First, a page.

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Fresenius Lawsuits Over Granuflo Dialysis Treatments Being Prepared for Early 2016 Trials

Three years after Fresenius Medical Care was forced to recall Granuflo and NaturaLyte dialysis treatments due to concerns about a risk of patients suffering sudden cardiac arrest, preparations continue for a group of “bellwether” lawsuits to go before federal juries in early 2016. 

There are currently more than 2,700 Fresenius dialysis treatment lawsuits filed throughout the federal court system, which all raise similar allegations that the company failed to warn about the heart risks associated with their dialysate solutions used at clinics throughout the United States.

The cases stem from a March 2012 recall issued after federal health regulators discovered that side effects of Granuflo and Naturalyte solutions may increase the risk that dialysis patients may suffer sudden cardiac arrest or die during or shortly after treatment. The complaints allege that Fresenius failed to adequately warn doctors about the importance of monitoring bicarbonate levels when using Granuflo or Naturalyte.

Since April 2013, the federal Fresenius litigation has been centralized for pretrial proceedings before U.S. District Judge Douglas P. Woodlock in the District of Massachusetts, where a small group of cases are being prepared for early trial dates that are designed to help the parties gauge how juries may respond to certain evidence and testimony that is likely to be repeated throughout the lawsuits.

Following a status conference earlier this month, a proposed case management order (PDF) was filed by the parties regarding the process for determining the sequence of cases that are expected to go to trial between January and March 2016.

An initial pool of 20 cases were selected by the parties for early trial dates. However, after at least eight plaintiffs dismissed their cases, the parties are continuing to prepare 12 cases for early trial dates.

According to the proposed order, the parties have agreed that Fresenius will not replace the dismissed cases, and the bellwether trials will be selected from the remaining pool of 12 lawsuits.

By the end of this month, the pool is expected to be reduced to 10 cases that will be eligible for the first trial dates. Plaintiffs will identify two “protected cases” by March 20, following which, Fresenius will be allowed to strike two of the remaining cases. Those cases will then continue through case-specific discovery in preparation for trial.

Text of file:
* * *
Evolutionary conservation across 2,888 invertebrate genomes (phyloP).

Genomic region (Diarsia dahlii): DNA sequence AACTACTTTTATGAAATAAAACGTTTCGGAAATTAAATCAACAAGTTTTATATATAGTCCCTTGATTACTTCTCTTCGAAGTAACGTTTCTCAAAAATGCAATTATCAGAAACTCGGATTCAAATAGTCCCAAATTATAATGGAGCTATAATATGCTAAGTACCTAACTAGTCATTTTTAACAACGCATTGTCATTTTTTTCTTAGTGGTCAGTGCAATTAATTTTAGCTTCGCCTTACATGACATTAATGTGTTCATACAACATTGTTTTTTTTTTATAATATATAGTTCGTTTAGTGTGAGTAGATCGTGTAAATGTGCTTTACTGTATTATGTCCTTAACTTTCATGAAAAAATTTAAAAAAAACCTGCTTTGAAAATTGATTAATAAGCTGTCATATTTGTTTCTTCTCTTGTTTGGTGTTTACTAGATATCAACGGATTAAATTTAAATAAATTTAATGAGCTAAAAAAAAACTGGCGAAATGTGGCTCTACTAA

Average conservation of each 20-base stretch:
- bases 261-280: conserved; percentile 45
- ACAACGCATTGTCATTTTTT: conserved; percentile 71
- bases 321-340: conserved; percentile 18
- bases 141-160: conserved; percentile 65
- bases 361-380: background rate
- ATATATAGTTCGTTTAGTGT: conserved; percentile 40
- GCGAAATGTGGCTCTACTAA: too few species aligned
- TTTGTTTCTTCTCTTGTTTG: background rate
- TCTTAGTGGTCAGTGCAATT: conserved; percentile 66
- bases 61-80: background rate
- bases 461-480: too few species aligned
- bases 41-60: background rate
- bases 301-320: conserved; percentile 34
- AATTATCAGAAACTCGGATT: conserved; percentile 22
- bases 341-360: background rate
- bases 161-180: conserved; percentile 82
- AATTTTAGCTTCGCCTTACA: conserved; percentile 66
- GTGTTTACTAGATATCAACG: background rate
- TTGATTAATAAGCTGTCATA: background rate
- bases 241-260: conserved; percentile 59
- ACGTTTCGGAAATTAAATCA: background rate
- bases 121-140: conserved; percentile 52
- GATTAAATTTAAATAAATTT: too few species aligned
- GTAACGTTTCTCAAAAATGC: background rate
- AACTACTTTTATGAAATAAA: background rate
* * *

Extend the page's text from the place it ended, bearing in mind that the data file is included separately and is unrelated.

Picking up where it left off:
It is expected that a plan will be established by the end of August 2015 to identify the specific cases and sequence of bellwether trials set for January to March 2016.

Fresenius Dialysis Problems

GranuFlo and NaturaLyte are dialysate solutions that were manufactured and sold by Fresenius Medical Care North America for use at their own dialysis clinics, as well as facilities owned by other companies.

According to allegations raised in the lawsuits, Fresenius knew or should have known that Granuflo and NaturaLyte convert to bicarbonate at higher rates than similar products, but warnings were not provided about the importance of monitoring levels during treatment with these products. As a result, many patients suffered sudden cardiac arrest or died during hemodialysis treatments involving GranuFlo and NaturaLyte.

Concerns about the link between NaturaLyte, Granuflo and cardiac arrest reports first surfaced in early 2012, after an internal Fresenius memo was leaked to the FDA.

Although the company indicated in the internal memo that it was aware of at least 941 instances where patients suffered sudden cardiac arrest during dialysis treatment in 2010, Fresenius failed to take actions to ensure that all doctors using Granuflo or NaturaLyte were aware of the problems.

Fresenius issued warnings to doctors at their own clinics in November 2011, indicating that doctors should closely monitor bicarbonate levels during treatments. However, they failed to provide the same information to other clinics that used their products. In addition, lawsuits allege that the manufacturer knew or should have known about the risk of problems long before the internal memo was issued.

In March 2012, Fresenius finally provided a warning letter to all healthcare providers, which the FDA classified as a recall of GranuFlo and NaturaLyte.

While the outcomes of these bellwether trials will not be binding on other claims, they will be closely watched by lawyers involved in the cases as they may influence negotiations with Fresenius.

Following the bellwether trials, if Fresenius settlements for the dialysis treatment deaths and injuries are not reached, Judge Woodlock may begin remanding cases back to U.S. District Courts throughout the country for individual trials.

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